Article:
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The last two years have been a little crazy, to say the least. We’ve learned about some interesting and potentially harmful pest species like spotted lanternflies in the east, Mormon crickets in the west, and joro spiders coming from the sky (we’re only kind of kidding about this). But there’s another crazy pest in town.
Enter: Asian jumping worms. We know what you’re thinking – worms that jump?! Don’t get too anxious yet. We spoke to the experts at Ehrlich to learn more about this invasive species to calm your nerves. Read on to learn where Asian jumping worms are found in the United States and what to do if you find them in your yard.
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Asian jumping worms are native to Southeast Asia and are considered to be an invasive species in the United States. They are non-native as they did not develop alongside other native species of worms. Some people believe they were brought to the United States through potted plants while others believe they may have been brought here as fishing bait. No matter the reason, they are spreading quickly.
Asian jumping worms are fairly common in the east. They came to the United States in the 19th century and since then have spread to over 20 states up and down the east coast. As of more recently, they are starting to spread west into states like Texas and Oklahoma.
Asian jumping worms prefer the habitats of parks and forests and even a cozy backyard like yours. In a yard, they are relatively easy to spot as they hang on the surface of soil and in leaf litter.
The Asian jumping worm looks very similar to the earthworm, but there is one distinguishing feature - the band around its body. Asian jumping worms can be identified by the smooth, light-colored band around their body whereas other worms have more of a raised band that does not entirely circle the body and is typically a darker color.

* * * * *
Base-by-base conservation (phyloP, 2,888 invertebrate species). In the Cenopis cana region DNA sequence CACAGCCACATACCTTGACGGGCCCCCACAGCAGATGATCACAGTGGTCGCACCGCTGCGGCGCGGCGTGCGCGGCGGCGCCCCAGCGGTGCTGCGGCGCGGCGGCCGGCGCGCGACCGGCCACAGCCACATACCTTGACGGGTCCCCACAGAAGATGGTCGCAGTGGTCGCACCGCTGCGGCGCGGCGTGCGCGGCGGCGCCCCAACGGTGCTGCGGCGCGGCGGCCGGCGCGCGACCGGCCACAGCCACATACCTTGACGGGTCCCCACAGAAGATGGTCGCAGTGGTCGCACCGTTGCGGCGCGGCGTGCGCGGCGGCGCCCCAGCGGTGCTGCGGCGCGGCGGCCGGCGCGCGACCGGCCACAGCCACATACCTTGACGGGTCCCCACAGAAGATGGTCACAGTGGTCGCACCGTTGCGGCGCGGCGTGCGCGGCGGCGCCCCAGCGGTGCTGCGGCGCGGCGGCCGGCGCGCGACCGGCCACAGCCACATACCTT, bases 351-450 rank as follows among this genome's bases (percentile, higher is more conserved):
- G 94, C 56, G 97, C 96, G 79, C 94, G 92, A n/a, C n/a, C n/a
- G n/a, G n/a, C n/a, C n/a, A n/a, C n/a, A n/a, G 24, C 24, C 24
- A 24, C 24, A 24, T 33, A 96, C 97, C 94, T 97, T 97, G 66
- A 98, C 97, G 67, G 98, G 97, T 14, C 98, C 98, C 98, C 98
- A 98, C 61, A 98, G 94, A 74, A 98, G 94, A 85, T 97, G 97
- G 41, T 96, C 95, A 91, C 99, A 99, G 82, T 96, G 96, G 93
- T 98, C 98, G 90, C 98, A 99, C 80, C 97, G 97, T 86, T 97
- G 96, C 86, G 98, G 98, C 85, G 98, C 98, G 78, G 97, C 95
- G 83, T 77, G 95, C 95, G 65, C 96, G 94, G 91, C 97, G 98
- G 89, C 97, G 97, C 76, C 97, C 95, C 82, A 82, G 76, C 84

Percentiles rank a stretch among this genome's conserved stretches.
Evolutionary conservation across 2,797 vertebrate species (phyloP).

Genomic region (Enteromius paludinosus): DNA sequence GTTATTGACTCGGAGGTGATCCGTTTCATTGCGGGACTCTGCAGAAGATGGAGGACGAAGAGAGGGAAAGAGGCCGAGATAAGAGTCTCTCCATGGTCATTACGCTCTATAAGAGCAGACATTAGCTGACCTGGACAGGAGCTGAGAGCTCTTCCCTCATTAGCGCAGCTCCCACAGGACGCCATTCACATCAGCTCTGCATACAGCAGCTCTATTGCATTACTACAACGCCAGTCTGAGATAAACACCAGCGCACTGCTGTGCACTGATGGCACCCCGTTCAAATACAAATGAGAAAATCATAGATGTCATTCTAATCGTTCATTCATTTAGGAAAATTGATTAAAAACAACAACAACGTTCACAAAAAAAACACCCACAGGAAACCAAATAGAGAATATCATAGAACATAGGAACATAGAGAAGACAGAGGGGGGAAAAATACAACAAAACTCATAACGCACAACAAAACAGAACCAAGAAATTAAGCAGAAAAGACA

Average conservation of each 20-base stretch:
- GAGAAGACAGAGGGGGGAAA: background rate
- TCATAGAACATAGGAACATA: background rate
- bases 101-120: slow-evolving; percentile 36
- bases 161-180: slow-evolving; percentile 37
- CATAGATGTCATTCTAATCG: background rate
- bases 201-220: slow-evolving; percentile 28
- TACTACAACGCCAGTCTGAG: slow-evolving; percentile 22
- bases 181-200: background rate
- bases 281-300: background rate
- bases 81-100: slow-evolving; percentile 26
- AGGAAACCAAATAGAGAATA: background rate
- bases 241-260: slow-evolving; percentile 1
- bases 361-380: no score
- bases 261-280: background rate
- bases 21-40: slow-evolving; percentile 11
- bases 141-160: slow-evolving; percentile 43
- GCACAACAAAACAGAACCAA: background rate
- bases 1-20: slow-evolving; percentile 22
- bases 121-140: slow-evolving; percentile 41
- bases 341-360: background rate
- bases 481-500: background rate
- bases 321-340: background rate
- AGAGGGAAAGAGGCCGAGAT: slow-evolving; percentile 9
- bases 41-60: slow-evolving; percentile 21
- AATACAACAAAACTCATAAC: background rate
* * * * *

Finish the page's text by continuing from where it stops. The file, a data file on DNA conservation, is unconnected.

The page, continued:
Another dead giveaway: its jumping behavior. An Asian jumping worm will thrash around violently enough to propel, or “jump”, its body up to a foot into the air, hence the name ‘jumping worm’.
The primary concern for the Asian jumping worm is the impact they have on the environment. Due to their jumping behavior, jumping worms are constantly hungry and will completely eat the top part of the soil where leaves and other debris decay. This part of the soil is very nutritious and a home for other important life forms. This causes a change in the composition, making nutrients unavailable, and exposing organisms to the environment. With this change in the ecology comes a decline in plant ability to root and grow properly, water retention issues, and erosion.
The good news is that the Asian jumping worm will not harm humans or other animals physically. The concern of this pest is more to the environment and ecological system. This in turn can have detrimental effects on humans. It can affect the health of plant materials around them like gardens, trees, and landscape areas.
Ideally, the best way to control this pest is to prevent it from establishing itself in the area. Before starting your garden or landscape, inspect your soil, potted plants, gardening equipment, and clothing for any Asian jumping worms. You'll want to do this so that you don’t inadvertently introduce them to your yard. If you find any live jumping worms, place them into a plastic bag, seal the bag shut, and leave it in the sun for a few hours. Once the worm is dead, you can dispose of it in the trash.
According to the experts at Ehrlich, the only recommended treatment for controlling this pest is through heat known as solarization. If you have an area where you suspect Asian jumping worms to be present, heavily water the area in the late spring-early summer. Afterwards, place clear polyethylene plastic on it. This will increase the temperature in the topsoil layer and will kill the pest.
Don’t forget, you can always contact the experts at Ehrlich for professional pest control services or message us on Facebook with any questions.
This worm should not be used for fishing or compost areas. Its popularity for fishing because of its ability to stay alive underwater for more than 20 minutes should not outweigh this pest’s potential to do damage to the ecosystem.
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